Catholic social teaching had a venerable influence on Australian political history, but does it still have anything to offer?
In Shadow of the Cross, Greg Craven argues that it remains an important resource for addressing the central challenges of Australian politics.
In doing so, he considers the case put forward by Tim Wilson in The New Social Contract for liberalism, Adrian Pabst’s analysis of Labor’s unique approach to social democracy in Story of Our Country, and Damien Freeman’s account of conservatism in Abbott’s Right.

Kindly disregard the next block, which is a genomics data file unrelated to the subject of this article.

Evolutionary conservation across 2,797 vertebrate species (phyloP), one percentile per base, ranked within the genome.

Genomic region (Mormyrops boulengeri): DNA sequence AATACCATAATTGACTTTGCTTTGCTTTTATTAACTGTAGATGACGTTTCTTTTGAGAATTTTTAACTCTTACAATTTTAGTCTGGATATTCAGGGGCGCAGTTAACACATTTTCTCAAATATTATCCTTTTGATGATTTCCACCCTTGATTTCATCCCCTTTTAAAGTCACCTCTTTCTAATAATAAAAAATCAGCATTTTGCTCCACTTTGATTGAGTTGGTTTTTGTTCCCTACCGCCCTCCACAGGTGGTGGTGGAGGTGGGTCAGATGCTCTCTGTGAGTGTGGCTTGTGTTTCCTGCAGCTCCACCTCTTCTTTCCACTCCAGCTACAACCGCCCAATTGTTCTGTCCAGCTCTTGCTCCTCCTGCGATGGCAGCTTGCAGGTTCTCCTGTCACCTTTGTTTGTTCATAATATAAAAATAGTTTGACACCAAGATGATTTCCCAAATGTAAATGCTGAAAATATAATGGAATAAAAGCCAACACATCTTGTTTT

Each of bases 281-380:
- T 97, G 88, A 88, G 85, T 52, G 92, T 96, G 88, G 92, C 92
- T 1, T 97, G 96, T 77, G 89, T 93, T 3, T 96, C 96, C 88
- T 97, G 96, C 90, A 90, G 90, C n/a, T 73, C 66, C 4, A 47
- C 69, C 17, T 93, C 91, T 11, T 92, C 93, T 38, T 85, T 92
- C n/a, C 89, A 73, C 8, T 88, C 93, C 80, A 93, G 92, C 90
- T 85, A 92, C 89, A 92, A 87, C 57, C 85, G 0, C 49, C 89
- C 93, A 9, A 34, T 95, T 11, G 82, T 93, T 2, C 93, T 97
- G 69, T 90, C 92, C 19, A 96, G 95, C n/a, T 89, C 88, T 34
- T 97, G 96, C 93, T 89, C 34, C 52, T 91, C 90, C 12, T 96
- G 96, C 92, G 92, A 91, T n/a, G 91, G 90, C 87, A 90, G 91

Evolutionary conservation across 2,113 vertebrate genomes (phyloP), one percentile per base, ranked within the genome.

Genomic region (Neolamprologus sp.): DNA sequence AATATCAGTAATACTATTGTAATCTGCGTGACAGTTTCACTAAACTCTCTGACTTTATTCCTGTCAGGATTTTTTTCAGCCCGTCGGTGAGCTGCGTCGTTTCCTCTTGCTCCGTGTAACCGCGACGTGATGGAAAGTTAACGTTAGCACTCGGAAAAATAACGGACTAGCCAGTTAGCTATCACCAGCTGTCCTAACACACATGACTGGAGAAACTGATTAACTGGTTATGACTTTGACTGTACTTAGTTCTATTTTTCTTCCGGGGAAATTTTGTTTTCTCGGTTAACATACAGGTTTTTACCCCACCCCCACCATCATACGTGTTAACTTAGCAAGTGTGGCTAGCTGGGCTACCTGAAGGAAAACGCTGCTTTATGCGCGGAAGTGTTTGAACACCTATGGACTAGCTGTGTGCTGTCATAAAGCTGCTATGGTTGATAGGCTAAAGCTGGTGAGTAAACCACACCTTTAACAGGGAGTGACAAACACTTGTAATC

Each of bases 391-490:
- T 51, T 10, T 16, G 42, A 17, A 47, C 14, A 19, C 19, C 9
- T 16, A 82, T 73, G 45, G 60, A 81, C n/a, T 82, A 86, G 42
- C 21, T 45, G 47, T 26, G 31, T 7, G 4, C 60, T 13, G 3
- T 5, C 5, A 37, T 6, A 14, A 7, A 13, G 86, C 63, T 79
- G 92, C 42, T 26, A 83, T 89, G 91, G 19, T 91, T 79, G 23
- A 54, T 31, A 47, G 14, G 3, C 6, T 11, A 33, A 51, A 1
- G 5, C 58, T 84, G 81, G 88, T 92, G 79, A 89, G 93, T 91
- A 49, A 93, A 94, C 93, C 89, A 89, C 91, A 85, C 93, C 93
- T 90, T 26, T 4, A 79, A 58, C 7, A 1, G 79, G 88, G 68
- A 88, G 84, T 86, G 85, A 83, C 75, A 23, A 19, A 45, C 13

His critique of liberalism, social democracy, and conservatism from the perspective of Catholic social teaching offers a vision for how Australian political debate might be done better.
Kevin Rudd, Tony Abbott, Frank Brennan, Philip Booth and Sandie Cornish offer their own thoughts on the future of politics and policy, and the utility of Catholic social teaching as a resource for policymaking in their responses to Craven’s analysis.
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